According to the Forced Marriage Unit, the overall number of forced marriage cases rose has by 47 per cent in 2018 compared to the year before.
These figures revealed that there were 1,764 cases of forced marriages, with 297 of the cases being male victims, the highest number reported in seven years.
Forced marriages are commonly associated with vulnerable young women suffering at the hands of domineering male relatives, but the statistics indicate it is a significant problem in Britain for young males too.
And while most cases in 2018 involved a UK citizen being taken to a foreign country or marrying a foreign national, seven per cent of the latest cases were entirely domestic-based.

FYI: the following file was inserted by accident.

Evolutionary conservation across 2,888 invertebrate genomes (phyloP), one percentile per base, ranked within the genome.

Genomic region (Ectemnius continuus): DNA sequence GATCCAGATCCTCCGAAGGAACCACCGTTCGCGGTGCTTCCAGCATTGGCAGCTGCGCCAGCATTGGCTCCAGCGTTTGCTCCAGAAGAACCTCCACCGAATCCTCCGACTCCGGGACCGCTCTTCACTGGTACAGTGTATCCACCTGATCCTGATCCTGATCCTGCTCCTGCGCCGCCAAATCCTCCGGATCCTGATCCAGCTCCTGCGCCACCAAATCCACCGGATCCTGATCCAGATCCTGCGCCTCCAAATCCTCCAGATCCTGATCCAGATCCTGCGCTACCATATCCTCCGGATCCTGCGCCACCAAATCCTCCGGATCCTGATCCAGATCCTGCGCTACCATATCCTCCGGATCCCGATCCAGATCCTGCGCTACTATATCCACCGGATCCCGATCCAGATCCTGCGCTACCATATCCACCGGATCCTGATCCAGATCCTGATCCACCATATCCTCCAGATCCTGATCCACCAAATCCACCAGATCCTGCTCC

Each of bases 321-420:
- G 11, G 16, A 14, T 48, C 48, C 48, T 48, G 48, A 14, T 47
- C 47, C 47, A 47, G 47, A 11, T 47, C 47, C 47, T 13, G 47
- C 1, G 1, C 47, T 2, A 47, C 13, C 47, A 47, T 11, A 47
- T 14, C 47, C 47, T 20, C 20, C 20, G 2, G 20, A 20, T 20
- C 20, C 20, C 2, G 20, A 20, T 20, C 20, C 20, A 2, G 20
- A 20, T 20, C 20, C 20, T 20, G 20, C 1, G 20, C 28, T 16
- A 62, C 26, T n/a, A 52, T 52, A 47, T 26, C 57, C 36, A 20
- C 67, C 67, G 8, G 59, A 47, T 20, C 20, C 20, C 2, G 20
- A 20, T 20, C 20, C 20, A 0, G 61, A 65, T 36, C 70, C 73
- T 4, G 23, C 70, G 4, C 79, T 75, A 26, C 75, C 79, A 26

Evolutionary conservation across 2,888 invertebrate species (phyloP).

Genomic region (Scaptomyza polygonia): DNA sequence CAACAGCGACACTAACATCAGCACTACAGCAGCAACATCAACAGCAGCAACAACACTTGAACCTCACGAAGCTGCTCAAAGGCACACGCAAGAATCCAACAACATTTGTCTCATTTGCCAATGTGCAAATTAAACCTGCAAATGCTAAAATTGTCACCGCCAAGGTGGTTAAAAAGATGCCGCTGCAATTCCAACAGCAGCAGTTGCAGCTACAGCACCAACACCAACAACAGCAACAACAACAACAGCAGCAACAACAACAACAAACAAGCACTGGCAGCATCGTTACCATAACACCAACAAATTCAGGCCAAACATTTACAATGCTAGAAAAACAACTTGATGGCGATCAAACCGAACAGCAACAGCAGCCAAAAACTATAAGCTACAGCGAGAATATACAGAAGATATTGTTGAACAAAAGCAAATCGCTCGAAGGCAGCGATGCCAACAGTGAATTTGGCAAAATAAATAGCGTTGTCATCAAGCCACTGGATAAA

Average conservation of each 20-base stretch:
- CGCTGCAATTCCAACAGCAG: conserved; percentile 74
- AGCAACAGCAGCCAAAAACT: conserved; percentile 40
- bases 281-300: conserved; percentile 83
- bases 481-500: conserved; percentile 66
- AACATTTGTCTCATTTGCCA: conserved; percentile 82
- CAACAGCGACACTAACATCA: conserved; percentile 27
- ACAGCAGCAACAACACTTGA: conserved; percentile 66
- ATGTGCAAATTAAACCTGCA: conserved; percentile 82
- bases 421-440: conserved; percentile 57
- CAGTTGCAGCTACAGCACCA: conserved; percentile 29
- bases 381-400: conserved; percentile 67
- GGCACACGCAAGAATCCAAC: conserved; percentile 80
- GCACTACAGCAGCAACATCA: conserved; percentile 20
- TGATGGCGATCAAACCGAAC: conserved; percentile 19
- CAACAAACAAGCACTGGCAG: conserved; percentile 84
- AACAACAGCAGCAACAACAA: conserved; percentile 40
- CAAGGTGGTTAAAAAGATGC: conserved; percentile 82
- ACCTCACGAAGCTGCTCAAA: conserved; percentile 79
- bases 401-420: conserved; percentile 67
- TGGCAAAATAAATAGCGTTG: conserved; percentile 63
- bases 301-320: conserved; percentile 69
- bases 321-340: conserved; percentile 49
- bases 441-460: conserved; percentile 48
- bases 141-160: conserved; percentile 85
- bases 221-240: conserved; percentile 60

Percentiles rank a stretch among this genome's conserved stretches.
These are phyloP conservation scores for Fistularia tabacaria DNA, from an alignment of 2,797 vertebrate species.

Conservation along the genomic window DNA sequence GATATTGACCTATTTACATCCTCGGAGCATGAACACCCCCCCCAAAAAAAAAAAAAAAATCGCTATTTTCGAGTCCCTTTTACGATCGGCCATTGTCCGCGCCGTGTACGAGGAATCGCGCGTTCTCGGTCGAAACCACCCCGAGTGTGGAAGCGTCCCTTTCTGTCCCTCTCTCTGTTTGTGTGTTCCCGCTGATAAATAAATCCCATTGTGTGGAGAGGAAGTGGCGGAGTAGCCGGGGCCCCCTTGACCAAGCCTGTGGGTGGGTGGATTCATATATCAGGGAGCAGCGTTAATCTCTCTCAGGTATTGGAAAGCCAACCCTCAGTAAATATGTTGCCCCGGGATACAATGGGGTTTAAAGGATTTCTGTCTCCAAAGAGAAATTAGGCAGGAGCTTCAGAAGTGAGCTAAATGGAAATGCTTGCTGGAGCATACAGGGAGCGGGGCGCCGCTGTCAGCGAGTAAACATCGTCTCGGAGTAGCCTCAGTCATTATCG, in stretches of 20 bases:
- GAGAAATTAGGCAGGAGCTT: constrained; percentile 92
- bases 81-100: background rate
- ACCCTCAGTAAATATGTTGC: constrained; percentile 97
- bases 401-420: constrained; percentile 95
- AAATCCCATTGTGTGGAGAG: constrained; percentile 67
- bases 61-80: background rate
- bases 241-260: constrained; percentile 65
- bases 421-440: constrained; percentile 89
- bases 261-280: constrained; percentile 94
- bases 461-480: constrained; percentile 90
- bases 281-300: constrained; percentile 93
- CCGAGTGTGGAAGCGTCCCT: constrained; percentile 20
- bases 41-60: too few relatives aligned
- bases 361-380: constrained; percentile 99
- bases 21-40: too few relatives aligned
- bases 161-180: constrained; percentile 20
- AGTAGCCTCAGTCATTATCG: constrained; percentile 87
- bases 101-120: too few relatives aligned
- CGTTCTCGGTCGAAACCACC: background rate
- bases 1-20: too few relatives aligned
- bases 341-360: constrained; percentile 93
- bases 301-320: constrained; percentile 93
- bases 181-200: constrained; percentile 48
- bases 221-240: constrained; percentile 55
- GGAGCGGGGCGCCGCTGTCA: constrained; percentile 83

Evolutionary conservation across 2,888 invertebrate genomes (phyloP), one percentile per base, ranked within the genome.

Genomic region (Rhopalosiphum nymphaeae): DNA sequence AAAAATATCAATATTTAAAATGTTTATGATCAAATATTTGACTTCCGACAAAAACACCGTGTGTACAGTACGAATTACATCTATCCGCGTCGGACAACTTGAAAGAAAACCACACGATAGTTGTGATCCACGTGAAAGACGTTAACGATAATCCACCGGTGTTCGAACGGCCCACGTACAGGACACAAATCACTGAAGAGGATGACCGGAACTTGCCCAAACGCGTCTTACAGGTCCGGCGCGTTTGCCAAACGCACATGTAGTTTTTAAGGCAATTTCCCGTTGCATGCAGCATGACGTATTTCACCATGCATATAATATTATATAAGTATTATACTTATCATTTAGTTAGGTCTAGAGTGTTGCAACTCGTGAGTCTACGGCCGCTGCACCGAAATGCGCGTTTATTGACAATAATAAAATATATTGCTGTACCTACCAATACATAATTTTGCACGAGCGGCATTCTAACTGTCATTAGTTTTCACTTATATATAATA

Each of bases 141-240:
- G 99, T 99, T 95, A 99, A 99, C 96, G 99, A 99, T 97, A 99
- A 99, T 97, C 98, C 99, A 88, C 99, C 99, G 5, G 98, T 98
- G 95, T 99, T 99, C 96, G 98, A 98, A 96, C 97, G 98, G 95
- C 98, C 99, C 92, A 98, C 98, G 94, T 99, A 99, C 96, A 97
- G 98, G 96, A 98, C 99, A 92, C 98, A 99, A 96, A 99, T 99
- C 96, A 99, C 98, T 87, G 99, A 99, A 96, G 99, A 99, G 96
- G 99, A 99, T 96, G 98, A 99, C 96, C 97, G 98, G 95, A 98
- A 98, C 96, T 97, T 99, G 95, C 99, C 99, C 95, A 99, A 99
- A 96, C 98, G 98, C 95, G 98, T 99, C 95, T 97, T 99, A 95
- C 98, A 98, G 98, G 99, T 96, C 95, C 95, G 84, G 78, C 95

In the UK, the majority of forced marriage cases come from a South Asian background, however, new statistics show an increase of people from a Romanian background reporting the crime.
The country with the highest number of cases of forced marriage was Pakistan with 769, or 44 per cent of all cases, followed by Bangladesh with 157 cases.
Forced marriages have only been criminalised since 2014, and while men are now beginning to find their voices, campaigners insist the real proportion of male cases are much higher.
Natasha Rattu, Executive Director of charity Karma Nirvana, said she hears from victims of honour-based abuse and forced marriages almost every day.
In a statement, the Minister for Crime, Safeguarding and Vulnerability, Victoria Atkins, said forced marriages were an “abhorrent crime”, and could “mark the start of years of abuse”.
Ms Atkins said: “In 2018, the Forced Marriage Unit provided support to more victims than ever before. We will continue to raise awareness of forced marriage so that all those affected by it know where they can go for support.”